One of the comments I hear often from my executive coaching clients is that having coaching allows them to actually book time in their calendar to think. Their schedules are packed with back-to-back meetings and they are lucky to get a few minutes to grab a coffee! It’s virtually impossible to find the time to think.
And yet strategy is all about thinking. Marketing is about creativity. Growth is about learning new things, having new ideas, and expanding on where we are currently. And those all require thinking. Which in turn requires time. 
So how do you manage to get thinking time into your schedule?? Proactively planning it, and blocking time in your calendar, is one step. We all have different parameters for planning our calendars, but as I said to one of my clients last week: “if your email is functioning as your to-do list, doesn’t that mean you are letting others decide your priorities?”. The same holds true for your calendar. 
Which is why I enjoyed this podcast about setting boundaries in one’s calendar. What are your goals and priorities for your time? And how do you go about making that happen?


Given how busy I’ve been lately, I confess I haven’t been monotasking with deep literature!! I’m reading the equivalent of brain candy. Not that there’s anything wrong with that! 😉 While I may not be reading literature, I do very much enjoy a good story that’s well-told! And The Flatshare by Beth O’Leary was so lovely. Sure, you know from page 1 that the two main characters are going to end up together. But the story is sweet and funny and endearing and even a bit deep in parts. I really loved it and was sad when the book ended – too soon for my liking!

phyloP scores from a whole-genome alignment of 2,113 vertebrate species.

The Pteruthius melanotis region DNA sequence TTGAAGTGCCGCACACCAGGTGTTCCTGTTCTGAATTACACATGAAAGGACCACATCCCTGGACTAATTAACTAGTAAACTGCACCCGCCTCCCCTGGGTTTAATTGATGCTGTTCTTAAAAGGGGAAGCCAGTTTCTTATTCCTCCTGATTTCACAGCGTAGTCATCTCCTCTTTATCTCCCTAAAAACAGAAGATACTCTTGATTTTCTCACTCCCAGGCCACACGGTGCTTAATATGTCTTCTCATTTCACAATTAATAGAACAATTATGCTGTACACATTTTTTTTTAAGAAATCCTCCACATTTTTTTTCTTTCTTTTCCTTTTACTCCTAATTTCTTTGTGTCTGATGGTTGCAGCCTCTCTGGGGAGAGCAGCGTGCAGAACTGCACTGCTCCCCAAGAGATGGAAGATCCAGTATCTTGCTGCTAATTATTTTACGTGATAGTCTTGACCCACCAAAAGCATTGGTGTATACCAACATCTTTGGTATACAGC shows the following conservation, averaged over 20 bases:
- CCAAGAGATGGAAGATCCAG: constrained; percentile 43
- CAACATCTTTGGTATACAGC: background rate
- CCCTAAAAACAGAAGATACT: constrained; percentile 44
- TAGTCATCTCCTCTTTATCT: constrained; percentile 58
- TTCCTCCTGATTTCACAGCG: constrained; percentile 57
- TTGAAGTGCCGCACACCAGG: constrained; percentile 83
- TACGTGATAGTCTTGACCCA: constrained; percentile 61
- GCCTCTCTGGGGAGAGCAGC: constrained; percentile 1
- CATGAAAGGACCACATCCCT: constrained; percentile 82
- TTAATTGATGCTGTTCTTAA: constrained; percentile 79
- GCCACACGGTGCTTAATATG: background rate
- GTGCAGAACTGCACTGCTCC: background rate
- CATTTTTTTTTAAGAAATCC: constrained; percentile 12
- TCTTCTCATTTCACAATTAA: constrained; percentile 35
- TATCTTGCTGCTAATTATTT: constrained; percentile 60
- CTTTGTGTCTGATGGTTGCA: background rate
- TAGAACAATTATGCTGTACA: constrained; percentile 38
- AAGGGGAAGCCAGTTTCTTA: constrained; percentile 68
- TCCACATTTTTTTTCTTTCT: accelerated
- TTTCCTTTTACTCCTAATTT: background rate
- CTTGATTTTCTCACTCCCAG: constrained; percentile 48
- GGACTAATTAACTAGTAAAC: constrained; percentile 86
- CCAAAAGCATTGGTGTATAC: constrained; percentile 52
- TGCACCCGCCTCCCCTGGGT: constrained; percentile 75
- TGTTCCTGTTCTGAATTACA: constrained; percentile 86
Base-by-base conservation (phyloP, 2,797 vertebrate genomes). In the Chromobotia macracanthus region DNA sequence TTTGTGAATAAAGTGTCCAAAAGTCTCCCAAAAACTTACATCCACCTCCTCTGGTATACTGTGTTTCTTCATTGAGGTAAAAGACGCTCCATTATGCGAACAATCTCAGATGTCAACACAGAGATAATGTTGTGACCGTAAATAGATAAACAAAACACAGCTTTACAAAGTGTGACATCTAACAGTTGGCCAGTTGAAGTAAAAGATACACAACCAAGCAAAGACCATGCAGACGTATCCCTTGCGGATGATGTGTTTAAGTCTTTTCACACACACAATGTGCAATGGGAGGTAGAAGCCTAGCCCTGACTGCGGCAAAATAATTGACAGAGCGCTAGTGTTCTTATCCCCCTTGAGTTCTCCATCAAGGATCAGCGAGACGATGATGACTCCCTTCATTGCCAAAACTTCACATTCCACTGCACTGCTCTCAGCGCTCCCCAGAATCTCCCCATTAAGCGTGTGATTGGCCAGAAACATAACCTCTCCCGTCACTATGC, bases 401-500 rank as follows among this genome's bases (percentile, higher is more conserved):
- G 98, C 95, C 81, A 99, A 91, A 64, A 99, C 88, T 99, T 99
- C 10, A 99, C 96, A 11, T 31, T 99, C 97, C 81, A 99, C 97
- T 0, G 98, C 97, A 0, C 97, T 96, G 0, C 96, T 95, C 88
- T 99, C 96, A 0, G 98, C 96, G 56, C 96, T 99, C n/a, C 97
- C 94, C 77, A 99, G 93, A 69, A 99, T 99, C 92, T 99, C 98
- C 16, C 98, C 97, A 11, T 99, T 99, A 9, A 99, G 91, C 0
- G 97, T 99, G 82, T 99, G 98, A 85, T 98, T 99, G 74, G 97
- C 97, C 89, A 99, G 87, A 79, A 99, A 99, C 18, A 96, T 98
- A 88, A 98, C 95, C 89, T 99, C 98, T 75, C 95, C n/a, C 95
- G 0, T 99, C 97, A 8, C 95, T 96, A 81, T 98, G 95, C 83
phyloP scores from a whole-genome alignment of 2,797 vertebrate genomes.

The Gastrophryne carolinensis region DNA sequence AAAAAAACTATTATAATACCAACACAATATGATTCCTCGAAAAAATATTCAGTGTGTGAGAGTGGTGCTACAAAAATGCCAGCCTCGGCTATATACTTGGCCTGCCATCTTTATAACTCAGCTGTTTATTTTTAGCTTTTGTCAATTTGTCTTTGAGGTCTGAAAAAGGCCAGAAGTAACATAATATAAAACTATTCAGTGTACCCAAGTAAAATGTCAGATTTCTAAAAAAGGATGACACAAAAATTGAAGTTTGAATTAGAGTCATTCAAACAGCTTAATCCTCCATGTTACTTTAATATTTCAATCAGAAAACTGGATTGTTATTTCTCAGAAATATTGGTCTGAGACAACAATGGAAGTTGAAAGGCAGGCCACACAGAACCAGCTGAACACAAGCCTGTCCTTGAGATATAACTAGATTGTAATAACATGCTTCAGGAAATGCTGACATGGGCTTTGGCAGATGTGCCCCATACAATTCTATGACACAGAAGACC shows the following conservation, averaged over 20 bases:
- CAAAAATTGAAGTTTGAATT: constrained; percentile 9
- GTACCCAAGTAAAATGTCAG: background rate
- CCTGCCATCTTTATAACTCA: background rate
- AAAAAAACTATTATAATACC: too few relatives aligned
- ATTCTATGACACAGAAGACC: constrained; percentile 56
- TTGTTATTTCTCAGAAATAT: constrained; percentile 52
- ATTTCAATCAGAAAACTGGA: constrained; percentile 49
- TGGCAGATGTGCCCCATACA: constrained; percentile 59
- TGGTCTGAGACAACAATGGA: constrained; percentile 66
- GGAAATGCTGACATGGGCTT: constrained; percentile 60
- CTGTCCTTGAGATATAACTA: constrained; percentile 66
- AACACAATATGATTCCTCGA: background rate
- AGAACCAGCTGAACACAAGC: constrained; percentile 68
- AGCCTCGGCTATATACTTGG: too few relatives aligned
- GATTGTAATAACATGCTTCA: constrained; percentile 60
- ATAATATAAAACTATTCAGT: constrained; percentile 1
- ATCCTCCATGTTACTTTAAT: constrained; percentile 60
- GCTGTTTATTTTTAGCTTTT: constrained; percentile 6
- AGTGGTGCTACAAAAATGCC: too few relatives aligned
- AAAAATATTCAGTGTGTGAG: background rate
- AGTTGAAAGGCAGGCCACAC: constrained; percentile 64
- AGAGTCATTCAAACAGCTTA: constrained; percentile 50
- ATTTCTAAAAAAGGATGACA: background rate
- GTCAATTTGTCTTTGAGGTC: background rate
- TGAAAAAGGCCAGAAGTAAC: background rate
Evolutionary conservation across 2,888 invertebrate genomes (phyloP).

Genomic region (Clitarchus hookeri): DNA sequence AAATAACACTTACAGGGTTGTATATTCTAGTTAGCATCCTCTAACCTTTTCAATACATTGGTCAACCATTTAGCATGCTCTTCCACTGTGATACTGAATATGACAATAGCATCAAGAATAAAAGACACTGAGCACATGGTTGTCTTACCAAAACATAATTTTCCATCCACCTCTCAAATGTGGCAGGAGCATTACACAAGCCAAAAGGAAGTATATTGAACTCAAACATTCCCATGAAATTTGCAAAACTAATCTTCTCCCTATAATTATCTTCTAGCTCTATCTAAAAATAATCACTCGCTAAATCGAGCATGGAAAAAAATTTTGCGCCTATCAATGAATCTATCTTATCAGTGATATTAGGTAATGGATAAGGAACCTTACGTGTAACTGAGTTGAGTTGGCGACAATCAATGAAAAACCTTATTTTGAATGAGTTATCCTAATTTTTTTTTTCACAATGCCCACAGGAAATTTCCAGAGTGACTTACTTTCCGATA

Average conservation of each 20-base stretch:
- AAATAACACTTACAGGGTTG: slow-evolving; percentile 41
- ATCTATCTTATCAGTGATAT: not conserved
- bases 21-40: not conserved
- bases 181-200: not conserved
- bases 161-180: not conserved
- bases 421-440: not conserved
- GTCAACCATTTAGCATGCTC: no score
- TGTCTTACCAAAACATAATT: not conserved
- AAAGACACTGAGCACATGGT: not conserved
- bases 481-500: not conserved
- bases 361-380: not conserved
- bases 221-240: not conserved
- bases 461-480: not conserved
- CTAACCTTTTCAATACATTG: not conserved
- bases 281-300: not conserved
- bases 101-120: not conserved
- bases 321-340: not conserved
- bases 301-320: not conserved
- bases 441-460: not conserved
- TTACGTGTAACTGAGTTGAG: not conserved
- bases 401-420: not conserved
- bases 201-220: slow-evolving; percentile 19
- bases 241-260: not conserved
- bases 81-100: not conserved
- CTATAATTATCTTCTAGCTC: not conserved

The thing I find so compelling about true crime podcasts is the motivation behind the criminal. What is going through their mind? Do they know what harm they are causing? Do they enjoy that? Or do they ignore it? The human psyche and thought process is so fascinating to me!! 

Bad Blood: The Final Chapter is the story of Elizabeth Holmes, the founder of Theranos, and the incredible rise and fall of her company. To be honest, I had only vaguely heard of the company. I knew there was some sort of scandal or court case but that was really the extent of my “knowledge”. Listening to this podcast was a completely fascinating deep dive into the actions and motivations of someone who was a master of charisma, persuasion, and deception. Given that many of my clients are in the healthcare sector, the story of a company selling a story of easy blood tests was also really interesting. 

The narrator was brilliant and the research was impeccable. A fascinating listen!

Next week is the kick-off session for my inaugural Together We Thrive group coaching! If these newsletter topics on personal growth and professional development interest you, and you’d like to broaden your skills on goal setting & achievement; identify your core values; set and maintain healthy boundaries; and learn how to balance your different roles, in a small group setting of incredible, intelligent, and international women, there are a couple of spots still available! I’d love for you – or someone you know who would benefit from this – to take part!! Please feel free to share! 

After many many weeks of grey & dreary weather, I’m off to Austria this weekend for some skiing and hopefully some sunshine! 

Hope you get to see the sun this weekend too!

Have a wonderful weekend!